The story of Arielle Bajt, activist for education and empowerment of young women

Written by ADEPT

2 September 2019


The story of Arielle Bajt, activist for education and empowerment of young women


  1. Tell us about yourself, your childhood memories, and your family.

During my childhood, I had a family environment that was very caring. My mother was very loving and always present in my life. I could say that my childhood was full of grace and blessing. I am a unique child born out of love of two young people.

  1. What were the reasons you left your country of origin and the choice of your current country of residence?

My departure to France was a desire of my family who wanted for me a better future; ergo I should have continued my studies in France. In addition, my close family was already established in this country for a while, so that was one of the facilitating factors for transition.

  1. Tell us about your career path. What motivates and inspires you in your work?

When I arrived in France, I had to study business management following a decision that was based on a stereotype on immigrants. Initially, I wanted to become a scientist, but my education and guidance counselor suggested me to take my path towards management and economy. In the end, and after a semester of studies, I understood that it was a right decision because I liked enormously the domain.

I continued my studies and received my master’s degree in business management at the University Paris-I Panthéon-Sorbonne. Then, I worked for six years in financial departments of service companies before I started in entrepreneurship.

In fact, in 2003, I created my first home care service company and a customer relationship management company. Both of them are still running today. In addition, I developed other projects in digital. One of them won the ‘Coup de coeur’ prize in the “Power Starter” contest with Cyberelles: Women of the Digital in 2014.

Then, in 2016, I created the association ‘Sènan: the future of our children’ aiming through it to accompany girls and young women to be integrated socially and professionally by education, schooling, building self-esteem, learning a trade, vocational training which could guarantee them economic and sustainable autonomy.

For me, the success at the personal or economic level can only be achieved through education. If a young woman received a proper education and support, she has more chances to succeed in life.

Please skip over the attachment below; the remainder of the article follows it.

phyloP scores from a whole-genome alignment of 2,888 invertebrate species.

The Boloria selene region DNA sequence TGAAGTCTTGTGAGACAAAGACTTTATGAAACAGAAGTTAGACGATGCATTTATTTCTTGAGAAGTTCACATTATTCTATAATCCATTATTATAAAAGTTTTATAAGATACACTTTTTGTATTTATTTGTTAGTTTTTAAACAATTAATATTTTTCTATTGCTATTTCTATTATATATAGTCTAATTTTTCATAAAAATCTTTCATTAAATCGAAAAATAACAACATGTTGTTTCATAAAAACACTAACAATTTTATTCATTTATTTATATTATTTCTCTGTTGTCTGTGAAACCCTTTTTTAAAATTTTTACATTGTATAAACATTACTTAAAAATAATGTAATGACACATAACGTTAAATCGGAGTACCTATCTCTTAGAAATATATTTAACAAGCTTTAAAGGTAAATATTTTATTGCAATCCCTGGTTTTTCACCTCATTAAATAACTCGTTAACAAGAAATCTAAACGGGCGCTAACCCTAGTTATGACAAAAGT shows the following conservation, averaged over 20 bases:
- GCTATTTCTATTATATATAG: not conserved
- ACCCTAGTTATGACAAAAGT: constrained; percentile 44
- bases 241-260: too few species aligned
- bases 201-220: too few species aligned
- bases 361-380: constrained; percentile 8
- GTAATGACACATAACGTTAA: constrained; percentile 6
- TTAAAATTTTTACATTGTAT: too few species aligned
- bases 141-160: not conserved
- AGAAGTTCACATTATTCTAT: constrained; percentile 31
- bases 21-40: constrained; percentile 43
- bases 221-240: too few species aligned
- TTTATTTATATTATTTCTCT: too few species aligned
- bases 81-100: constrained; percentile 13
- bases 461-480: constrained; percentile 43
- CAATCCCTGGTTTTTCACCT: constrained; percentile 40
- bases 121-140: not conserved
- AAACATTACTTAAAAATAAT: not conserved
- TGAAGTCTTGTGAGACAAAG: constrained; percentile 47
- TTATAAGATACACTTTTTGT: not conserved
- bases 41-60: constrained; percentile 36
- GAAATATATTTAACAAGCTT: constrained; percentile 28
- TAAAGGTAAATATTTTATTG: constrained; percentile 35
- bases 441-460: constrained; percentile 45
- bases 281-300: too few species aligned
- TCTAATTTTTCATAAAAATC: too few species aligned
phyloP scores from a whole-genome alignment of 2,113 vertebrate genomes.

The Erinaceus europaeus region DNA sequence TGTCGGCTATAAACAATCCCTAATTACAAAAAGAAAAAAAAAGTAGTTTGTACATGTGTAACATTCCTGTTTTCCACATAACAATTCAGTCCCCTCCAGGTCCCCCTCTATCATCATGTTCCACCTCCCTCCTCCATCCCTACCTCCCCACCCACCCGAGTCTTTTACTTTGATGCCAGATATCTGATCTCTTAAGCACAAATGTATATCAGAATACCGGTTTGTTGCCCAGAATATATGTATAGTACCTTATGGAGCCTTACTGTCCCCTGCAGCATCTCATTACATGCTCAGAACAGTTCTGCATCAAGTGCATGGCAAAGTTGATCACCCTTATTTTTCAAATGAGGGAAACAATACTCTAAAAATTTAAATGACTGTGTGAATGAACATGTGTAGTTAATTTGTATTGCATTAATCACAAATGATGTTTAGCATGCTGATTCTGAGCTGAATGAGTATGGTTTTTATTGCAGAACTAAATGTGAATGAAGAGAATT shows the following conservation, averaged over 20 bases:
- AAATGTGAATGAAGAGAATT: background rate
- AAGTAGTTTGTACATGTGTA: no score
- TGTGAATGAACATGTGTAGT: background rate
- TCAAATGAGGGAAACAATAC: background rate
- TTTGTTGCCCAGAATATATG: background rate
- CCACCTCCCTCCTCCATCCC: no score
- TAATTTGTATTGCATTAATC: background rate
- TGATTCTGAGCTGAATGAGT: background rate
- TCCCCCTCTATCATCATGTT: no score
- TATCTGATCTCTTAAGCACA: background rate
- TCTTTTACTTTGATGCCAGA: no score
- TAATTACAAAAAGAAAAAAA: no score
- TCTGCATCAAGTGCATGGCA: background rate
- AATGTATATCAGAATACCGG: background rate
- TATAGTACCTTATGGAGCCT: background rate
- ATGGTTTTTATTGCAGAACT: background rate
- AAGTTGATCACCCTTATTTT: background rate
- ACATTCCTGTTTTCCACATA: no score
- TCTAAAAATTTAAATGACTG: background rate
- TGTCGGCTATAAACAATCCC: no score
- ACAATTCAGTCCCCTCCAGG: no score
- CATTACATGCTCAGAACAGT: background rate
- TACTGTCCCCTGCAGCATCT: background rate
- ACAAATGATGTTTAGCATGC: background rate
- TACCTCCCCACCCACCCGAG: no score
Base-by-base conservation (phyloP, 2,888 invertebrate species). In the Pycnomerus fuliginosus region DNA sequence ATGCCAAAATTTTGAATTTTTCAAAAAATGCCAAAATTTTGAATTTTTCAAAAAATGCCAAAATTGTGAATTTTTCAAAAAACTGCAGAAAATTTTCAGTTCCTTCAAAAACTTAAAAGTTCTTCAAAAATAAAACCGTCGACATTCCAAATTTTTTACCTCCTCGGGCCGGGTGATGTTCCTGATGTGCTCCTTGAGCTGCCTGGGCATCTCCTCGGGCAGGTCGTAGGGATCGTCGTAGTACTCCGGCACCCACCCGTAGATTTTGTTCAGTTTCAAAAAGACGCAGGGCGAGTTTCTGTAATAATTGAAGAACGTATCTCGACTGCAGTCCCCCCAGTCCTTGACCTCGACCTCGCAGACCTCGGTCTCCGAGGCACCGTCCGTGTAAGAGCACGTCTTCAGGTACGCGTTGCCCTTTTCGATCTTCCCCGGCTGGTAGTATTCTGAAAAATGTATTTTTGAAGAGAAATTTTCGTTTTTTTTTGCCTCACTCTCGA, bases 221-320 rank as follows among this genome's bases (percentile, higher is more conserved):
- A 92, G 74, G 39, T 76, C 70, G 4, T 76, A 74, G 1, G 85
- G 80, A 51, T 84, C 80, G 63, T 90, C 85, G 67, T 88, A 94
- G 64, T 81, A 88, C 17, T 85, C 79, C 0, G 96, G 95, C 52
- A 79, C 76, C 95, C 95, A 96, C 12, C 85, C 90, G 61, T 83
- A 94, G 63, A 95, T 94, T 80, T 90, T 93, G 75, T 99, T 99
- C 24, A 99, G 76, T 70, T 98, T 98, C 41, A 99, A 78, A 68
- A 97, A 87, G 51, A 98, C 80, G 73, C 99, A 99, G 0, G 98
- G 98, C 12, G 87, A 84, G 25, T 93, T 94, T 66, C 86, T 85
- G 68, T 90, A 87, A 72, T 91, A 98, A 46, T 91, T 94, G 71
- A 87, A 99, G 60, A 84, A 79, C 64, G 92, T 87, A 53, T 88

The Sènan association is an international solidarity association with HQ office based in France and a small branch in Benin where we have been working for three years on. Our beneficiaries in France are mainly young women in vulnerable situations, adolescents or young women who need support to integrate socially or professionally.

What motivates and inspires me in my work is the belief that everything is possible for those who believe. I believe that success is embedded in our efforts and we should always persevere, work hard and believe in ourselves.

  1. What are the difficulties you encounter as a woman and as a migrant? If they exist, of course.

I am an immigrant of Beninese origin and I entered France legally to continue my studies. Currently, I consider myself a Franco-Beninese because I integrated the two cultures perfectly. On the other hand, I encountered difficulties as a black woman, mother and entrepreneur. Yet, over the years, I have learned to turn these difficulties into a positive experience. I believe that we must not block ourselves on the difficulties we encounter because we will always have them wherever we go and whatever our origins are. We must know how to go beyond them and turn them into a positive experience in order to move forward.

  1. What do you think our societies need to do better to ensure women’s full participation in political, social, economic and cultural life in our societies?

I think our societies must first listen to our expectations and needs. In addition, it is important to invite women to participate in major societal issues by giving them a space and the decision making power. Participating in reflection and decision-making could help move things forward.

  1. How do you see the role of the African diaspora in the development of the continent at all levels?

I see an African diaspora gifted with talents and skills that can really participate in the development of the continent and make significant change. Nevertheless, the role of this diaspora would not be visible and impactful until our countries of origin put in place policies and mechanisms to effectively use this untapped potential. Unfortunately, very often after leaving the country of origin, we feel strangers upon our return and know little about current context, functioning and mentality. This is one of the factors that can potentially diminish the impact of our engagement, but it is definitely not a fatality and thinks can be changed. For this reason, the governments of our countries of origin should set up return and integration mechanisms to facilitate our return, enabling us to work and fully participate in the development of the continent.

  1. What message would you send to the girls? To other women to inspire them and give them an example?

Girls and young women must DARE and BELIEVE in their potential!

I believe that each person has a unique potential that can be developed with the right means. You should know that nothing falls from the sky, success is embedded in our efforts; one must work hard, persevere and believe in him/herself.

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